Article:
Essay writing for the idle

We all have comfort books that we revisit from time to time.  One of mine is George Orwell’s collection ‘Inside the Whale & Other Essays’, a book I revisited the other day in response to a comment that Tolstoy was not a particular fan of Shakespeare.  The collection includes ‘Lear, Tolstoy & the Fool’, a simple yet brilliant deconstruction of Tolstoy’s carping criticisms of the Bard.  Here it is here.

It’s not my favourite essay in the collection though – that place (just pipping ‘Shooting an Elephant’ to the post – sorry King Juan Carlos) is reserved for ‘Politics & the English Language’, which is as true in its insight into the condition of the English language today as it was in 1946, surely the hallmark of a timeless classic. Here it is here.

Then of course there are other giants of the art such as William Hazlitt, Charles Lamb, Thomas Carlyle, G.K. Chesterton, Michel De Montaigne and Francis Bacon to name just a few… but my all time favourite essay and comfort read is Stevenson’s ‘Apology for Idlers’ – good to know we’re appreciated! Here it is here –  happy reading!

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Fly Fishing, by J.R. Hartley

What I know about fly fishing could be written on the back of a particularly small fly: or at least that was the case until a year ago, when my good friend Charles decided to introduce me to the noble art.  Now, my assembled knowledge on the subject could easily cover a small postcard, but already I’ve become hooked on the whole experience.

It is a pastime which doesn’t exactly open itself out for the interested amateur.  For a start, the equipment is rather expensive (think golf).  Then there’s the whole question of where you do it:  it’s not immediately apparent where all the trout and salmon rivers are in Scotland, in the way that golf courses for example are well indicated.  Then there’s the impenetrable lingo of those already steeped in the subject (you don’t say ‘good luck’ to a fellow fly fisherman, for example, the proper greeting is ‘tight lines’) and finally, if you have the kit, know where to fish and can understand what your fellow fly fishermen are on about, there’s the disappointing realisation that wild fish are rather difficult to catch.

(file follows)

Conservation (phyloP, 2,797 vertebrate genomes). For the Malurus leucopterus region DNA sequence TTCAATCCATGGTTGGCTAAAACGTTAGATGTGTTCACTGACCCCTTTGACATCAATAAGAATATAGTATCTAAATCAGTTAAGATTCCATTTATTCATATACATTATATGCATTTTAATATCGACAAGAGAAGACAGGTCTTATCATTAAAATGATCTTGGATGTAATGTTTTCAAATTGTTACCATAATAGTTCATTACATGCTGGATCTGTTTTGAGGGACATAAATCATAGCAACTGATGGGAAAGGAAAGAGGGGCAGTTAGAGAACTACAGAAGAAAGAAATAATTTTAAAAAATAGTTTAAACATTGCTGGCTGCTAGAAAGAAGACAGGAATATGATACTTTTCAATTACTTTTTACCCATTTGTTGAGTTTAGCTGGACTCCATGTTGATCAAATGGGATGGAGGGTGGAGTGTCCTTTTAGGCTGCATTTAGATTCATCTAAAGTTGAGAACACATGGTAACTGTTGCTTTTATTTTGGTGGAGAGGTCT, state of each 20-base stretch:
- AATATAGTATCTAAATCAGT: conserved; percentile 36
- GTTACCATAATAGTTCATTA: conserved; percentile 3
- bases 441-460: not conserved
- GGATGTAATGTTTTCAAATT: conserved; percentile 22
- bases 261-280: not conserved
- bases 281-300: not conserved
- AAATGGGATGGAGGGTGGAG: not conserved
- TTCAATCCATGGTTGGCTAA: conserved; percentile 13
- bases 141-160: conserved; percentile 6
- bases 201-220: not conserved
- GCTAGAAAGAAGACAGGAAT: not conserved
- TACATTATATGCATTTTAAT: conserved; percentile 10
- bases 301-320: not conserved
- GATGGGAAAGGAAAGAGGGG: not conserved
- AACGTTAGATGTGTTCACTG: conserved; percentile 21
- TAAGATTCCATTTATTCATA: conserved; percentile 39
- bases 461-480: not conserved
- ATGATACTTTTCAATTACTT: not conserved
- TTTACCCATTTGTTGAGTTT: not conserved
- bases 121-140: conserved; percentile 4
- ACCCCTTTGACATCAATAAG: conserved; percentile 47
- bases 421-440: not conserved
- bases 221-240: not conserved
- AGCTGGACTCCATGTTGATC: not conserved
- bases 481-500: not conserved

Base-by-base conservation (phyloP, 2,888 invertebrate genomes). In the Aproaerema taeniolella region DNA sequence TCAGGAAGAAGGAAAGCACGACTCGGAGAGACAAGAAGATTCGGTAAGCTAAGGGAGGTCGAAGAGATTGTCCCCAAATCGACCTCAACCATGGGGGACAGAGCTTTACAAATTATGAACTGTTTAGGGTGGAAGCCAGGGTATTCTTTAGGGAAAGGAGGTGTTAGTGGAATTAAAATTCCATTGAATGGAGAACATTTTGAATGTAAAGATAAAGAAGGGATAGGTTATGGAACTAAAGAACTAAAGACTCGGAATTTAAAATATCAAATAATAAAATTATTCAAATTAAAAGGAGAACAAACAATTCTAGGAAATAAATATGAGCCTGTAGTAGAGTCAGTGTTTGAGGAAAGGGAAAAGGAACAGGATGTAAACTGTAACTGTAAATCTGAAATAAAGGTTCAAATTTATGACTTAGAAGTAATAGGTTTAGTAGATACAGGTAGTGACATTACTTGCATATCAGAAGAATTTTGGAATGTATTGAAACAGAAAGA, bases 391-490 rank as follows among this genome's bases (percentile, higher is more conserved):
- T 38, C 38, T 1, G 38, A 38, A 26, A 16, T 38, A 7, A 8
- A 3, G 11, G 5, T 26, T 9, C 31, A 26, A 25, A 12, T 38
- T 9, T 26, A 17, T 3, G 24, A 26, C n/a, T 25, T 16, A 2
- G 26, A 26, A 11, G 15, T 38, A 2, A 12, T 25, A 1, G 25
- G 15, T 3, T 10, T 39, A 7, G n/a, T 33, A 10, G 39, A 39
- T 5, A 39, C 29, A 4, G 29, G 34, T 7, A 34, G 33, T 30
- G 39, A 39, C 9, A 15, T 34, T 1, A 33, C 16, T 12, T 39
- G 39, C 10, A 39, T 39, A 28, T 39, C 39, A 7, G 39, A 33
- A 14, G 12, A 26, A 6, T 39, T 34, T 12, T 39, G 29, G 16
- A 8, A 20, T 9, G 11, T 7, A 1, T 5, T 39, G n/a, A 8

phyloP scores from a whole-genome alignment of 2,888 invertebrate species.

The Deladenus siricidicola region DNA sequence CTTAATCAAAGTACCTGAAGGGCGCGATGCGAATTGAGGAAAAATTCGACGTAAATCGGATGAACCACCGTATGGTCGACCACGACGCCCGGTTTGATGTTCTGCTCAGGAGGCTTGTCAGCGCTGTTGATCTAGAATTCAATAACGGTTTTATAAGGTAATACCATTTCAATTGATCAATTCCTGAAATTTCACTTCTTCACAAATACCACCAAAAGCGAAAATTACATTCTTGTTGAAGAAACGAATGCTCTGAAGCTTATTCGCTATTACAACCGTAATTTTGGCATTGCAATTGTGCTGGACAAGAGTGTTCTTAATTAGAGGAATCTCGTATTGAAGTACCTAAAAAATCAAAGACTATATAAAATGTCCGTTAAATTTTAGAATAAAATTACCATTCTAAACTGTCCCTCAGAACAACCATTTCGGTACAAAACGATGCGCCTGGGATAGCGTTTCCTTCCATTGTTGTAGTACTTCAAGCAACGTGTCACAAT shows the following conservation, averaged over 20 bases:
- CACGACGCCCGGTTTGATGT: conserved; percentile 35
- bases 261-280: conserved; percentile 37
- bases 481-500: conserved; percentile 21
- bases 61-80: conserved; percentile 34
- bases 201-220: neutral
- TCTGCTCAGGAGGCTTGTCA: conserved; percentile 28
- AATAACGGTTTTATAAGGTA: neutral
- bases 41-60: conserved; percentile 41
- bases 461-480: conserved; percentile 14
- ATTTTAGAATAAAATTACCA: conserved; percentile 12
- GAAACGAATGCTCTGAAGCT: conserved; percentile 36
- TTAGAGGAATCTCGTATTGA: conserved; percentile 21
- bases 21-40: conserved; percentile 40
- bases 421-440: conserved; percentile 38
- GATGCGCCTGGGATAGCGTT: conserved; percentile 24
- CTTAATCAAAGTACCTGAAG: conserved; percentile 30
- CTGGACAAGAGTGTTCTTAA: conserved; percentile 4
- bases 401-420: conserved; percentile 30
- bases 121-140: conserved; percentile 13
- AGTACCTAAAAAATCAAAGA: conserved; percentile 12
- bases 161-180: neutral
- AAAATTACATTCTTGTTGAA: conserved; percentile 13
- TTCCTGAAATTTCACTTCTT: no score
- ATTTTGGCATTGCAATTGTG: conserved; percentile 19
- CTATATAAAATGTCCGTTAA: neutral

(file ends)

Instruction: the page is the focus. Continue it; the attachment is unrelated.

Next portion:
So far, my fishing career has been limited to two days on the River Tay at Kenmore and one day on the River Lyon just a mile or so to the north; from which I can boast one rather modest wild brown trout (which was of course returned immediately to the river).

Standing chest deep in a river and repeatedly flicking a fishing rod is, I accept, unlikely to appeal to everyone; but there is something so vital about the experience, something that brings you so close to your immediate environment of river, rocks, trees and mountains (but not fish of course) and so far from the daily grind, that it becomes almost spiritual.  Time doesn’t just pass, it evaporates; and after a day fishing you experience an appetite for food and desire for sleep that is really rather satisfying.  Besides that, there is the fact that fly fishing takes you to places that you might not otherwise see (I had a very pleasant stay in Aberfeldy and visited Castle Menzies) and unlike golf, you can fish just as happily in the rain as the sun, a definite bonus in post-greenhouse gas Scotland.

All in all, I look forward to my next outing, and I’ve even purchased a copy of Trout and Salmon to improve my lingo – but I doubt I’ll ever progress beyond an enthusiastic amateur.

Fly fishing has a rich literature, and many of the best books were written by Denys Watkins-Pitchford (pen name ‘BB’) who also wrote children’s classic Brendan Chase.  Here is a selection of three of his better known works on fishing available here:

In the meantime, however, Charles has lent me copies of his favourite works on the subject, which include the gloriously titled The Way of a Trout with a Fly by GEM Skues and Loved River by HR Jukes.  I’ll give you just a few lines from the first chapter of Loved River, which sets the tone rather nicely: